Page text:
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Sixty may be the new 40, but Glenn Close doesn’t buy the math.


“I have this image that, one day, my body will start melting and there’s nothing I can do about it,” she says with a quick laugh. “You can’t fight gravity forever.”


cover art

Damages

Cast: Glenn Close, Rose Byrne, Ted Danson, Tate Donovan, Anastasia Griffith
Regular airtime: Tuesdays, 10pm EST

(FX; US: 24 Jul 2007)

Review [24.Jul.2007]

Close doesn’t have much to fight these days. She’s in a happy new marriage, she just competed in her first triathlon, and she has a new FX series that launches Tuesday.


“Damages” stars Close as hardened, high-stakes litigator Patty Hewes, a New Yorker for whom ambition is like oxygen. Close costarred on FX’s “The Shield” for one season in 2005 as a tough police captain.


“I don’t think there’s another actor on the planet who would be better for the role,” gushes FX president John Landgraf. “She’s the best of her generation at this.”


Cast against type, sitcom veteran Ted Danson, 59, plays an archly corrupt zillionaire CEO, target of a class-action suit by Hewes’ clients. His case will run through the season’s 13 episodes.


As befits her status as a five-time Oscar nominee, Close is doing “Damages” on her own terms.


“Damages” is shot entirely in New York. She’s a New Yorker. She only did one season on “The Shield” because it’s produced in L.A.


She has a contractually mandated 2 ½-week production break until July 30. For her, the issue was a deal-breaker.


She wants time with her only child, Annie, 19, who is home from college for the summer. “We have an unusual relationship,” Close says. “We like each other’s company.”


Having devoted decades to her profession, “I’m less apt to sacrifice stuff than I was in the beginning,” she says. “Networks like FX have more flexibility. It wasn’t an outrageous request.”


True fact. Denis Leary, star of FX’s “Rescue Me,” takes two two-week holidays with his family per production cycle, according to Landgraf. For “Damages’” subsequent seasons, dates will be moved up so it wraps by May, he says.


The show is a natural fit for the network.


Landgraf labels Close’s Patty Hewes “the absolute equal” of any of the male leads on FX shows. That’s saying something, given the testosterone count of that mondo-butch club. (Just consider Vic Mackey of “The Shield.”)


“A badass is a badass,” Landgraf says. “The character is made of steel. She has a deeply complex backstory and complicated family life. Ultimately, she’s absolutely indefatigable, relentless.”


Close describes Hewes as “a very smart woman who made it in a man’s world. It comes at a cost. She’s not been a good mother, and she knows it.” Her son, her only child, is about to be booted from his private school.


In early scripts, Hewes was on her first husband, a situation Close deemed “absolutely, totally impossible” because her character wouldn’t have put enough time into the marriage for it to survive.


The result: Michael Nouri plays her second husband, Phil Grey, a rarely home international financier. (For the record, biotech entrepreneur David Shaw, 56, is Close’s third spouse.)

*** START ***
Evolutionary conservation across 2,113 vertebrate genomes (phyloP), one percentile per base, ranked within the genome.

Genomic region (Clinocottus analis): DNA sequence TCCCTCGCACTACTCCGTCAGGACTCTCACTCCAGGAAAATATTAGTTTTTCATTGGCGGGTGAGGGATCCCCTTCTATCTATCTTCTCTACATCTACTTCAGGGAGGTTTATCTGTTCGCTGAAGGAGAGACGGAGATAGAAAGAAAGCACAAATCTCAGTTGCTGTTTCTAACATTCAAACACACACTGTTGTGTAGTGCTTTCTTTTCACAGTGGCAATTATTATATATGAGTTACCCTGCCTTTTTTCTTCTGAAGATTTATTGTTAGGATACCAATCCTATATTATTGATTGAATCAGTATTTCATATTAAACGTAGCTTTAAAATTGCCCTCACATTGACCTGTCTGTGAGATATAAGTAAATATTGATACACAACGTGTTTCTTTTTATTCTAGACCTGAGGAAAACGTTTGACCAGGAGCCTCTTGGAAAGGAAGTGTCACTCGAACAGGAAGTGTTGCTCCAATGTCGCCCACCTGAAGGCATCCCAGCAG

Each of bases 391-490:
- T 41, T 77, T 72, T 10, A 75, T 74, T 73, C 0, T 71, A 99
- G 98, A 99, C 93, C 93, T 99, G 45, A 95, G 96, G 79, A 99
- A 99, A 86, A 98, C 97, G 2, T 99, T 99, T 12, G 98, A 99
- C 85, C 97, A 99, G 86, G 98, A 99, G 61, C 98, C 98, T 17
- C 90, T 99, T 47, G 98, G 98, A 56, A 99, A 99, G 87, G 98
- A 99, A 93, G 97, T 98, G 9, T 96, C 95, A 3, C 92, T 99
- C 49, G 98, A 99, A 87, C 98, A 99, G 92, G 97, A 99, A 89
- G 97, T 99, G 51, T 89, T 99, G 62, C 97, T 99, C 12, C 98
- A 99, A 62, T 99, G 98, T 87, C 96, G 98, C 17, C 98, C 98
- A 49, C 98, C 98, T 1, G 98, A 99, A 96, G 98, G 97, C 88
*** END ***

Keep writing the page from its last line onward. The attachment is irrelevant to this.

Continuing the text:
After long runs on “Becker” and “Cheers,” Danson says playing bad guy Arthur Frobisher is a rush.


“It’s fun in life not to have to play by the rules. It’s fun to be rock `n’ roll. My billionaire feels very justified in doing anything he needs to do to save the personal wealth he built from nothing.”


To Danson, Hewes’s smarts and manipulation skills make her “almost likable. It’s a gray area. Good people have a touch of evil. Bad people have a touch of humanity.”


Hewes’ humanity is often camouflaged by dismissiveness and contempt. But she’s not evil, in Close’s view. She’s a woman with power, which many continue to equate with the b-word.


“Subliminally, people still think women in power are considered aberrant,” Close says. “It’s been that way for centuries. I want Patty to be a good leader. I don’t want her to lead by fear or screaming.


“She appreciates people who do a good job. She absolutely gives people chances, if that’s her turn of mind. She’s working harder than anyone else.”


Close isn’t exactly a slugabed herself.


The current top two on her “outrageous” To Do list: Read 20 books, including Alan Rabinowitz’ “Life in the Valley of Death”; and write and produce a movie script. (Is that all?)


“I’m challenged by everything in my life now,” she says. “I’m challenged by having this marriage I’m really committed to. I’m interested to see what tweaks my daughter’s imagination or ignites her passion.”


Inspired by her hub, Close competed in the Iron Bear mini-triathlon in Maine in May. “I’m basically very strong. My whole thing was just to finish.” She did. Last.


Close isn’t pushing for movie roles, perhaps with the exception of the long-rumored remake of “Sunset Boulevard.” (She won her third Tony playing Norma Desmond in the musical Broadway version.)


She’s not pushing for a long theater run, either. Mostly, she wants to stay close to home.


“I don’t have huge piles of scripts and people clamoring for me. ... I feel I get fantastic roles.


“Also, at this point, if you’re knocking down gates and camping outside people’s doors, you’ve got to deliver, too.”


No problem on that score. Big screen or small, Close makes Federal Express look unreliable.


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